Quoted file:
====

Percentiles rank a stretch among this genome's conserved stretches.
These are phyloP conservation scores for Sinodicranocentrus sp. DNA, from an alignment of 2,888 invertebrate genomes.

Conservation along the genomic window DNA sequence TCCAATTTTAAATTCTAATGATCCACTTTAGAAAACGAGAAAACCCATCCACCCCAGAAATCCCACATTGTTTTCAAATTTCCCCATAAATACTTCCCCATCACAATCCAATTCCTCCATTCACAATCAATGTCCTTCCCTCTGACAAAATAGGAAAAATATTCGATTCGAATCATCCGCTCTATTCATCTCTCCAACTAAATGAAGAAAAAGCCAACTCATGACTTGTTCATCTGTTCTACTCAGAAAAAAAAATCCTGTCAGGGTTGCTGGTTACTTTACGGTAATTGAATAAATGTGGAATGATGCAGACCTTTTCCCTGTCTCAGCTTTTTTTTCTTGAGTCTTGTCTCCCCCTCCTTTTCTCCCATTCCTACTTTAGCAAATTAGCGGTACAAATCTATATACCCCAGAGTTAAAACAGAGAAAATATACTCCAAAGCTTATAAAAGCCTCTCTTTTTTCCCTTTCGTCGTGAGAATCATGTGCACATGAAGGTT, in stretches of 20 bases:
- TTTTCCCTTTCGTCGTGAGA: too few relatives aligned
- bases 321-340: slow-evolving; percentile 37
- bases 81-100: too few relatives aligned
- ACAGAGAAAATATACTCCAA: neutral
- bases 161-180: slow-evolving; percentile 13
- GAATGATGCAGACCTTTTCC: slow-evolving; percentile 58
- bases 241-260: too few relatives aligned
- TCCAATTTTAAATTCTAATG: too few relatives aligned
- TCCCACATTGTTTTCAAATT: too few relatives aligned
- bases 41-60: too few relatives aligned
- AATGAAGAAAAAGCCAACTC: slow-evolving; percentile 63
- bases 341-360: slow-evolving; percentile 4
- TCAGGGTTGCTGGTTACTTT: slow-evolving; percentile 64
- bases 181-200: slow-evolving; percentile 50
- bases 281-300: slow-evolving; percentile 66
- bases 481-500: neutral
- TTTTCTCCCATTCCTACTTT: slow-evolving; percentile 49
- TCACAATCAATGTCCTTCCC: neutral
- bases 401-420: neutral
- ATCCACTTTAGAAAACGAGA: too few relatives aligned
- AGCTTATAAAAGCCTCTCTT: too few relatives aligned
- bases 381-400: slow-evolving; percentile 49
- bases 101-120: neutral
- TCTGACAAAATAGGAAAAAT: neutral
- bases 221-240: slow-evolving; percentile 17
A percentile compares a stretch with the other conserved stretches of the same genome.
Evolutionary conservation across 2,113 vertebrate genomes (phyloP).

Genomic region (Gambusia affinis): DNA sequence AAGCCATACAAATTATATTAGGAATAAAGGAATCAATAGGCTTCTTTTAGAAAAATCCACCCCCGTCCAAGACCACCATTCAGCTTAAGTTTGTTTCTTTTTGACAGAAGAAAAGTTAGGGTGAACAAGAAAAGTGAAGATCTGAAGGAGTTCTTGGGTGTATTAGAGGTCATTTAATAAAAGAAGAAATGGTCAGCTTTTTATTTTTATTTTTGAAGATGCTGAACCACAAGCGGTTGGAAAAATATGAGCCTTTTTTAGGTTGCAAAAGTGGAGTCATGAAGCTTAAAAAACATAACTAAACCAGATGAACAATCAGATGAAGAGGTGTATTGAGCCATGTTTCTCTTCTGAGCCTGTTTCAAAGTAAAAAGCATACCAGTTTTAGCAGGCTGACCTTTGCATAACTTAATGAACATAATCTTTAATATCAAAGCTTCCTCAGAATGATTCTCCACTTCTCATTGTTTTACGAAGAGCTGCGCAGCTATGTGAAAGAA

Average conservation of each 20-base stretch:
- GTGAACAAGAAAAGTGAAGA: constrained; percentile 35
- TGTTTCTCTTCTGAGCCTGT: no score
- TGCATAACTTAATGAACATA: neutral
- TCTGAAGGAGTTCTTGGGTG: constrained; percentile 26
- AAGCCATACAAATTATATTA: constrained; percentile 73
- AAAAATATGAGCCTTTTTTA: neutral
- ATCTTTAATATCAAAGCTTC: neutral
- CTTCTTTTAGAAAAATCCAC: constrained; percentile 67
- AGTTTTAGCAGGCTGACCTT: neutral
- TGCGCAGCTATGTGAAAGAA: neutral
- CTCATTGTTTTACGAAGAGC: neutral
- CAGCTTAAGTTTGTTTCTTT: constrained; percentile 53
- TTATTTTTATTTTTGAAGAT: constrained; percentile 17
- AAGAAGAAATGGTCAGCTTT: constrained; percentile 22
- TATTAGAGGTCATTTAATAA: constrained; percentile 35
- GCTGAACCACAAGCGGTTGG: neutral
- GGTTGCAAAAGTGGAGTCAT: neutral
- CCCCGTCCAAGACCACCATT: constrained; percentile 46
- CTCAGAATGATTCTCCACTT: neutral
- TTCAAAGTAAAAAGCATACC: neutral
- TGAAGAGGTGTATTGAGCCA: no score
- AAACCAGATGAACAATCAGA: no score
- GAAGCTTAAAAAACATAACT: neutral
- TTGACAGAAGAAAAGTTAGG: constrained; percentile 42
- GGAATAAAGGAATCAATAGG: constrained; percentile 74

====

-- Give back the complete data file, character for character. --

Percentiles rank a stretch among this genome's conserved stretches.
These are phyloP conservation scores for Sinodicranocentrus sp. DNA, from an alignment of 2,888 invertebrate genomes.

Conservation along the genomic window DNA sequence TCCAATTTTAAATTCTAATGATCCACTTTAGAAAACGAGAAAACCCATCCACCCCAGAAATCCCACATTGTTTTCAAATTTCCCCATAAATACTTCCCCATCACAATCCAATTCCTCCATTCACAATCAATGTCCTTCCCTCTGACAAAATAGGAAAAATATTCGATTCGAATCATCCGCTCTATTCATCTCTCCAACTAAATGAAGAAAAAGCCAACTCATGACTTGTTCATCTGTTCTACTCAGAAAAAAAAATCCTGTCAGGGTTGCTGGTTACTTTACGGTAATTGAATAAATGTGGAATGATGCAGACCTTTTCCCTGTCTCAGCTTTTTTTTCTTGAGTCTTGTCTCCCCCTCCTTTTCTCCCATTCCTACTTTAGCAAATTAGCGGTACAAATCTATATACCCCAGAGTTAAAACAGAGAAAATATACTCCAAAGCTTATAAAAGCCTCTCTTTTTTCCCTTTCGTCGTGAGAATCATGTGCACATGAAGGTT, in stretches of 20 bases:
- TTTTCCCTTTCGTCGTGAGA: too few relatives aligned
- bases 321-340: slow-evolving; percentile 37
- bases 81-100: too few relatives aligned
- ACAGAGAAAATATACTCCAA: neutral
- bases 161-180: slow-evolving; percentile 13
- GAATGATGCAGACCTTTTCC: slow-evolving; percentile 58
- bases 241-260: too few relatives aligned
- TCCAATTTTAAATTCTAATG: too few relatives aligned
- TCCCACATTGTTTTCAAATT: too few relatives aligned
- bases 41-60: too few relatives aligned
- AATGAAGAAAAAGCCAACTC: slow-evolving; percentile 63
- bases 341-360: slow-evolving; percentile 4
- TCAGGGTTGCTGGTTACTTT: slow-evolving; percentile 64
- bases 181-200: slow-evolving; percentile 50
- bases 281-300: slow-evolving; percentile 66
- bases 481-500: neutral
- TTTTCTCCCATTCCTACTTT: slow-evolving; percentile 49
- TCACAATCAATGTCCTTCCC: neutral
- bases 401-420: neutral
- ATCCACTTTAGAAAACGAGA: too few relatives aligned
- AGCTTATAAAAGCCTCTCTT: too few relatives aligned
- bases 381-400: slow-evolving; percentile 49
- bases 101-120: neutral
- TCTGACAAAATAGGAAAAAT: neutral
- bases 221-240: slow-evolving; percentile 17
A percentile compares a stretch with the other conserved stretches of the same genome.
Evolutionary conservation across 2,113 vertebrate genomes (phyloP).

Genomic region (Gambusia affinis): DNA sequence AAGCCATACAAATTATATTAGGAATAAAGGAATCAATAGGCTTCTTTTAGAAAAATCCACCCCCGTCCAAGACCACCATTCAGCTTAAGTTTGTTTCTTTTTGACAGAAGAAAAGTTAGGGTGAACAAGAAAAGTGAAGATCTGAAGGAGTTCTTGGGTGTATTAGAGGTCATTTAATAAAAGAAGAAATGGTCAGCTTTTTATTTTTATTTTTGAAGATGCTGAACCACAAGCGGTTGGAAAAATATGAGCCTTTTTTAGGTTGCAAAAGTGGAGTCATGAAGCTTAAAAAACATAACTAAACCAGATGAACAATCAGATGAAGAGGTGTATTGAGCCATGTTTCTCTTCTGAGCCTGTTTCAAAGTAAAAAGCATACCAGTTTTAGCAGGCTGACCTTTGCATAACTTAATGAACATAATCTTTAATATCAAAGCTTCCTCAGAATGATTCTCCACTTCTCATTGTTTTACGAAGAGCTGCGCAGCTATGTGAAAGAA

Average conservation of each 20-base stretch:
- GTGAACAAGAAAAGTGAAGA: constrained; percentile 35
- TGTTTCTCTTCTGAGCCTGT: no score
- TGCATAACTTAATGAACATA: neutral
- TCTGAAGGAGTTCTTGGGTG: constrained; percentile 26
- AAGCCATACAAATTATATTA: constrained; percentile 73
- AAAAATATGAGCCTTTTTTA: neutral
- ATCTTTAATATCAAAGCTTC: neutral
- CTTCTTTTAGAAAAATCCAC: constrained; percentile 67
- AGTTTTAGCAGGCTGACCTT: neutral
- TGCGCAGCTATGTGAAAGAA: neutral
- CTCATTGTTTTACGAAGAGC: neutral
- CAGCTTAAGTTTGTTTCTTT: constrained; percentile 53
- TTATTTTTATTTTTGAAGAT: constrained; percentile 17
- AAGAAGAAATGGTCAGCTTT: constrained; percentile 22
- TATTAGAGGTCATTTAATAA: constrained; percentile 35
- GCTGAACCACAAGCGGTTGG: neutral
- GGTTGCAAAAGTGGAGTCAT: neutral
- CCCCGTCCAAGACCACCATT: constrained; percentile 46
- CTCAGAATGATTCTCCACTT: neutral
- TTCAAAGTAAAAAGCATACC: neutral
- TGAAGAGGTGTATTGAGCCA: no score
- AAACCAGATGAACAATCAGA: no score
- GAAGCTTAAAAAACATAACT: neutral
- TTGACAGAAGAAAAGTTAGG: constrained; percentile 42
- GGAATAAAGGAATCAATAGG: constrained; percentile 74